Rachel Dolezal, Alice Jones’ Nipples, the Rhinelander Fortune, and Racist White Fire Fighters Who Tried to Pass for ‘Black’

Posted in Articles, Law, Media Archive, Passing, United States on 2015-10-30 00:24Z by Steven

Rachel Dolezal, Alice Jones’ Nipples, the Rhinelander Fortune, and Racist White Fire Fighters Who Tried to Pass for ‘Black’

Indomitable: The Online Blog of Essayist and Cultural Critic Chauncey DeVega

Chauncey DeVega

Alice Beatrice Jones and Leonard “Kip” Rhinelander of Rhinelander v. Rhinelander (1924).

I want to extend a sincere thanks to all of the kind folks who donated so far. I have about 10 more “thank you” emails to go. I am very close to the goal for the fundraiser. We have stalled today and hopefully if a few folks thrown in some supportive monies, I can pull in the begging bowl for another six months…

…I am not very kind to Rachel Dolezal. I chose to speak the truth about her racial con game and made my best effort to provide some context for her most offensive act of racial tourism.

Race may be a “social construct”. But the colorline–and who is considered “white” and those considered “non-white” in the United States has a deep, long, and ugly history. Those boundaries have been policed by the law, enforced by violence, and as Ian Haney Lopez notes in the brilliant book White by Law (another complement read is Cheryl Harris’s widely cited 2001 Harvard Law Review article Whiteness as Property“) white racial group membership is a type of property with economic value that has been widely litigated in America’s courtrooms.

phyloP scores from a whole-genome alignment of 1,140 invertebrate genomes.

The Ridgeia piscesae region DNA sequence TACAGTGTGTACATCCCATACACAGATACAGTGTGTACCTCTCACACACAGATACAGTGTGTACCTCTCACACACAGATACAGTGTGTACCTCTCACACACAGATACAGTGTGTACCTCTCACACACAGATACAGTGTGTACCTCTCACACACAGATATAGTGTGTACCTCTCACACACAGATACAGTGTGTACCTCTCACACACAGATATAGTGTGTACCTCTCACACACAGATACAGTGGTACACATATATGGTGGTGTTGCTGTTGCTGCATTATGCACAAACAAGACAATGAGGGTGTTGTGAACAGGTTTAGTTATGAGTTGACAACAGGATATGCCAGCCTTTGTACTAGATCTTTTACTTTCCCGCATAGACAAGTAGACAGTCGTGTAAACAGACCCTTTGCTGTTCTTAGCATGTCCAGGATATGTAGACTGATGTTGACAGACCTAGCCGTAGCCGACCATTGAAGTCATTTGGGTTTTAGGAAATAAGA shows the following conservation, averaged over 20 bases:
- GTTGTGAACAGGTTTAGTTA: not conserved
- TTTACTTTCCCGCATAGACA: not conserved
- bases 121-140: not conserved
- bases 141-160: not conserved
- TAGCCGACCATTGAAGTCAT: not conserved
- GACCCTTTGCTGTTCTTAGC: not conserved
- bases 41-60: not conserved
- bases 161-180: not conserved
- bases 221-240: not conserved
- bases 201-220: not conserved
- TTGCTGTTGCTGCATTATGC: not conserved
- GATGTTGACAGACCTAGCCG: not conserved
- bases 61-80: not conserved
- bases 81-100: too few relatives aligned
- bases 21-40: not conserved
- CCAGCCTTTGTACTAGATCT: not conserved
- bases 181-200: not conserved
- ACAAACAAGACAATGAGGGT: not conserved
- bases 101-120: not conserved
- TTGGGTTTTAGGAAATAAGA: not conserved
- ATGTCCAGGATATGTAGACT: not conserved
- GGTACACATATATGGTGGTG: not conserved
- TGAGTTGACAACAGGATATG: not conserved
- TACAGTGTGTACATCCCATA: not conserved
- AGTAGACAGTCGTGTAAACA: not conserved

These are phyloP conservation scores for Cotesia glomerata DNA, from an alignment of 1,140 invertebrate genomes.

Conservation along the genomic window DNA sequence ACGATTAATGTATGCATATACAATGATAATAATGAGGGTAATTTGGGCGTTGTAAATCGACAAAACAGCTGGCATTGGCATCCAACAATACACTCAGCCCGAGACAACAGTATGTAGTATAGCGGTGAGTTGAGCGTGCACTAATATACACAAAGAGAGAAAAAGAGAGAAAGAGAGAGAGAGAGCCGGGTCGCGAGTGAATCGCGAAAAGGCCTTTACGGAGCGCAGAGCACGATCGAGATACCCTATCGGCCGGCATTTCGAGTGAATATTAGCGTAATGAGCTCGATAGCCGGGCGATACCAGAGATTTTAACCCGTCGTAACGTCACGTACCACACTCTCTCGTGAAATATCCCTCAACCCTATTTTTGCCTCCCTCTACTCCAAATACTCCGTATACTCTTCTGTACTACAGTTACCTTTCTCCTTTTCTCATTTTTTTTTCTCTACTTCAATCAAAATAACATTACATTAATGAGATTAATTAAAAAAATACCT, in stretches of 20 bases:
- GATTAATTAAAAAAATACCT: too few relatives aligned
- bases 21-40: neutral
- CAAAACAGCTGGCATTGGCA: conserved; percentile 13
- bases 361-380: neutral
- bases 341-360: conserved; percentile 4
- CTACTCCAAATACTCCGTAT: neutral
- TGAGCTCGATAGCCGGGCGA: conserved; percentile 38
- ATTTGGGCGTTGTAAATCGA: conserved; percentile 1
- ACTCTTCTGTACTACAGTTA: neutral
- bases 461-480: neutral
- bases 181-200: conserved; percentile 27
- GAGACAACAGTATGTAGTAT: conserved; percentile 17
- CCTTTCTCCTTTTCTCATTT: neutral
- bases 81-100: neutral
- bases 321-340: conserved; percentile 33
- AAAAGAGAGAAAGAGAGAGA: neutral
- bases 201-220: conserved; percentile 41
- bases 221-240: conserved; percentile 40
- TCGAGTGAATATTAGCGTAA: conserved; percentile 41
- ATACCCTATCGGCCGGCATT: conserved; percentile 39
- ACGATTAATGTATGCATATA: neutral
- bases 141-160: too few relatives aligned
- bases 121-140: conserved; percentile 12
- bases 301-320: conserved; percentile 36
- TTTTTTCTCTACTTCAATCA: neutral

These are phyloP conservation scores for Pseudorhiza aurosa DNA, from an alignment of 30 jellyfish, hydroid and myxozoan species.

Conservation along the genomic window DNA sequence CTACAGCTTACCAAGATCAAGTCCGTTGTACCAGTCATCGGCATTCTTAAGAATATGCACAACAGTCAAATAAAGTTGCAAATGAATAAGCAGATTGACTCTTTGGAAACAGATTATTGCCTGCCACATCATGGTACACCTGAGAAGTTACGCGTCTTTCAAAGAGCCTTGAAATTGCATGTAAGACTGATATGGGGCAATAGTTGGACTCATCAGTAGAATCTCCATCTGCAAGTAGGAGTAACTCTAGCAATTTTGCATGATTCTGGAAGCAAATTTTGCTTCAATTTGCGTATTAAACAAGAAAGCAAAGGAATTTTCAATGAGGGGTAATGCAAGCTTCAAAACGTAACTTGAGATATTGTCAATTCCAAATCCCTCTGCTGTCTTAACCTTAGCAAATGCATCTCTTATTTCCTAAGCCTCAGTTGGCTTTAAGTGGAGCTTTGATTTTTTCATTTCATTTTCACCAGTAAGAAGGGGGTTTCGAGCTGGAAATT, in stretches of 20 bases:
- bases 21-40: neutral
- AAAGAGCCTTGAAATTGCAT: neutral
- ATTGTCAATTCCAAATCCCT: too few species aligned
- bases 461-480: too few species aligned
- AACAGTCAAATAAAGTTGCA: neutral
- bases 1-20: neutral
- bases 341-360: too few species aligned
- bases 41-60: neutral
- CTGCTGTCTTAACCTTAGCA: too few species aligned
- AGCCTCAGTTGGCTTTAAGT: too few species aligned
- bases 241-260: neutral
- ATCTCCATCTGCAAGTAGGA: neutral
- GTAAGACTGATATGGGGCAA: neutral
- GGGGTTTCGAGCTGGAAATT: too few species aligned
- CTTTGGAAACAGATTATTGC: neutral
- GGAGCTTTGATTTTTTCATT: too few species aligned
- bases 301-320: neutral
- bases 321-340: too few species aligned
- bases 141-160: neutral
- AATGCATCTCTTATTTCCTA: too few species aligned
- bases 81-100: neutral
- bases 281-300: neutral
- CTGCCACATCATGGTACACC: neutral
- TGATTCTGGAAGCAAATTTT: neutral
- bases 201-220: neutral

While too much energy has already been spent on the Rachel Dolezal racial tragicomedy, one of the most important aspects of “passing” and its many variants (white to black; black to white; brown to black; black to brown; white to something else; Martian to human)–the relationship between race and the law–has been little commented upon by the mainstream pundit classes…

Legal scholar Randall Kennedy’s 2001 Ohio Law Review article “Racial Passing” is an essential and highly informative survey of the law and racial passing in the United States.

It is wonderful writing that contains moments of great wit and storytelling.

Here is a great gem (of despicable behavior) about a scandalous case among turn of the 20th century New York City high society types in which the black body, intimate knowledge, and the color of a woman’s nipples, were introduced as a type of evidence “proving” racial group membership:…

Read the entire article here.

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